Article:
Antiretroviral Therapy and Bone Loss in HIV-Infected Individuals Open Access

McIntosh, Emily Bayle (2013)

Permanent URL: https://etd.library.emory.edu/concern/etds/5712m717r?locale=en
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Abstract

Background: Close to 6% loss in bone mineral density (BMD) is observed early on (1-2 years) with antiretroviral therapy (ART) - a loss that has recently been proposed to stem from ART-induced disease reversal and immune reconstitution. To validate this hypothesis we investigated the effect on the skeleton of an ART-regimen switch at the later phase of therapy in virologically suppressed patients with stable CD4 T-cell counts. The new regimen contained raltegravir (RAL), a new generation antiretroviral. We further investigated the direct actions on the skeleton of RAL in a murine model.

Methods: Longitudinal skeletal profiling was performed on a cohort of chronically treated virologically suppressed HIV-infected patients undergoing a regimen switch to lopinivir/ritonavir (LPV/r)+RAL. Plasma levels of C-terminal telopetide of collagen (CTx), a marker of bone resorption, osteocalcin (OCN), a marker of bone formation, receptor activator of NF-kB ligand (RANKL), the key osteoclastogenic cytokine, and osteoprotegerin (OPG), a RANKL moderator were quantified using ELISAs. BMD was quantified by dual energy X-ray absorptiometry (DXA). In a complimentary animal study, C57BL6 female mice were randomized to treatment with RAL or control group. BMD was measured every 4 weeks for 12 weeks at which time the mice were sacrificed for plasma CTx and OCN quantitation using ELISA.

Results: 29 patients were evaluated, median time on ART was 3.9 years, 69% male, 79% African Americans, 21% whites, and pre-study ART consisted of 2 nucleoside reserve transcriptase inhibitors (NRTI) + either a non-NRTI (38%) or a protease inhibitor (62%). Plasma levels of resorption, CD4 T-cell counts, and BMD were stable during the study. However, there was 26.2% ↓ (p=0.002) from baseline in plasma OCN. When RAL was administered to mice (n=15/group), BMD was markedly reduced by week 8 (5.3% ↓ lumbar spine, p=0.040; 2.6% ↓ femur, p=0.0002). These differences were consistent with a decline in bone formation (OCN 82% ↓, p=0.001).

Conclusions: These results suggest that bone resorption is stable beyond the early T cell reconstitution period. However, an incidental suppression of bone formation was identified. Interestingly, data from the animal study suggest that this suppression may be related to the RAL component of the switch regimen. Further corroborative studies in human are warranted.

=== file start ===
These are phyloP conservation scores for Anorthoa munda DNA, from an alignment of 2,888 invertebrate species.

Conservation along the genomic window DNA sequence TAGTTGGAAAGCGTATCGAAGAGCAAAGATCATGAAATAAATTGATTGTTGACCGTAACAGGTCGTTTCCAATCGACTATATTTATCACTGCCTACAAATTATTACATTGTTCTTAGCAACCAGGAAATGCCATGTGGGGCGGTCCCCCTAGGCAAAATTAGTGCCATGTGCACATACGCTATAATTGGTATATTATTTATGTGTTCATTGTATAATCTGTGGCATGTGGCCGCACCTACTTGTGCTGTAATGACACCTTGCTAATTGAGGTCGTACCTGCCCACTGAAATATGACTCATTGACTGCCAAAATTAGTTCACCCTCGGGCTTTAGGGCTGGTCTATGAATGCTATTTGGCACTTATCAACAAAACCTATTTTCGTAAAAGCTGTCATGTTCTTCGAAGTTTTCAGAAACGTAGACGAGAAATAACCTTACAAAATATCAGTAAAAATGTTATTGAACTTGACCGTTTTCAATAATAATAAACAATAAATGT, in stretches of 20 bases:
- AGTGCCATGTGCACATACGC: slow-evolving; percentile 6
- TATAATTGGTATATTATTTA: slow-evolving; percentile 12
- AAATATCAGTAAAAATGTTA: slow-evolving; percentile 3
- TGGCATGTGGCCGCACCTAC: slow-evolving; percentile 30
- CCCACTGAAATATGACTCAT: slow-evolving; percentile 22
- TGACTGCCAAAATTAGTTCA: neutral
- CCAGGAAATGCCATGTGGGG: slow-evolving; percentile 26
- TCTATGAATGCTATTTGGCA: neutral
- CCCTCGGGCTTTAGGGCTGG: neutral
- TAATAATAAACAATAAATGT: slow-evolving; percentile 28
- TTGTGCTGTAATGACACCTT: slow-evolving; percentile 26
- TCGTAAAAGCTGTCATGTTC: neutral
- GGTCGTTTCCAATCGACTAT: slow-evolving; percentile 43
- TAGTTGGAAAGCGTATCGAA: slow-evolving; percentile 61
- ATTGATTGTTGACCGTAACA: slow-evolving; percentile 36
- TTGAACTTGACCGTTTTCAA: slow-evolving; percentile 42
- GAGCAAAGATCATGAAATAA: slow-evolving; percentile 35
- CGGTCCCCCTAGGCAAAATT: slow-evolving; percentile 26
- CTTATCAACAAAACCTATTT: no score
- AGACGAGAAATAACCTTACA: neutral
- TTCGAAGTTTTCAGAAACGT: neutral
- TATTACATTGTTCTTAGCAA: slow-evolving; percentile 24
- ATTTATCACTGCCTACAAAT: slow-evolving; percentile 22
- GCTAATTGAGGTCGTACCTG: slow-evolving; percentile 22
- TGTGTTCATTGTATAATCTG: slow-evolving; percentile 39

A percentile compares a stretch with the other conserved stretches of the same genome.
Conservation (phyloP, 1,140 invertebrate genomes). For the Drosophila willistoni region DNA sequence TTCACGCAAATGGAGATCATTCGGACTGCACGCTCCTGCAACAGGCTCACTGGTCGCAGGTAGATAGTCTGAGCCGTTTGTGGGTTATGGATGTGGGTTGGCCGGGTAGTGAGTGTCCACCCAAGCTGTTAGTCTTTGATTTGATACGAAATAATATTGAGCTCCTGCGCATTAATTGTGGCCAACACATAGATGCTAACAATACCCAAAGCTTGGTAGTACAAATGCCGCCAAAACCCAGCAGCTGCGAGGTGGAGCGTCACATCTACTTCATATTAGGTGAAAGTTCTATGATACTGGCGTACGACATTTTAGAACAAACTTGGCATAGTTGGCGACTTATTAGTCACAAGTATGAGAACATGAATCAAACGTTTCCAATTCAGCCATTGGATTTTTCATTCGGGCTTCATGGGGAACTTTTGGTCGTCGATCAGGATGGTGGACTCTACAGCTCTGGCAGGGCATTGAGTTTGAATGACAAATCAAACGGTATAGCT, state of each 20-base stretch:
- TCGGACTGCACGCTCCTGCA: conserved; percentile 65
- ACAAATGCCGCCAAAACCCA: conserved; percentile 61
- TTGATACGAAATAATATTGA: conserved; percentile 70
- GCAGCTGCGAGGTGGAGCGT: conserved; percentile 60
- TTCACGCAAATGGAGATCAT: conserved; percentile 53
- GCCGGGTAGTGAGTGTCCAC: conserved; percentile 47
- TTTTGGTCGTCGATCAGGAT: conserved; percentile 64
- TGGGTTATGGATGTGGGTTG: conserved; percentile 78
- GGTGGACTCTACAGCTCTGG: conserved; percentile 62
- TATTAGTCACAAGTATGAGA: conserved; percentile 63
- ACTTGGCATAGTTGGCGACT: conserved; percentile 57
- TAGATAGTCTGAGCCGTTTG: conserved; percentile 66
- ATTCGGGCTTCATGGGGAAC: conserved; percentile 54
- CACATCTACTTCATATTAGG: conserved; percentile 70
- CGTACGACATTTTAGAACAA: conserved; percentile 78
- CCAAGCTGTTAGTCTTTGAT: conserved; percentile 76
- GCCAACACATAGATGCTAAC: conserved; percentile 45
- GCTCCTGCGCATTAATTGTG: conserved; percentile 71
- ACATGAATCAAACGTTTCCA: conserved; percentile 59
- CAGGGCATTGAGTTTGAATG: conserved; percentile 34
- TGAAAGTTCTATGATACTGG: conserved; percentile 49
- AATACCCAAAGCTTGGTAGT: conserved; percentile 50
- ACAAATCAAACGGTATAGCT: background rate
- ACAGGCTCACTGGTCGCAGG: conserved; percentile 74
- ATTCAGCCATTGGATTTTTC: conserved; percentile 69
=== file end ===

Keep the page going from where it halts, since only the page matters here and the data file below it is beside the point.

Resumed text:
Table of Contents

TABLE OF CONTENTS

List of Tables and Figures ..................................................................... i

Introduction ....................................................................................... 1

Background ....................................................................................... 3

Materials and Methods ......................................................................... 6

A. Clinical Study ................................................................................. 6

B. Animal Study .................................................................................. 9

Results ............................................................................................. 11

A. Clinical Study ................................................................................. 11 B. Animal Study ................................................................................. 13

Discussion ......................................................................................... 14

Conclusions ....................................................................................... 19

References ........................................................................................ 20

Tables and Figures .............................................................................. 24

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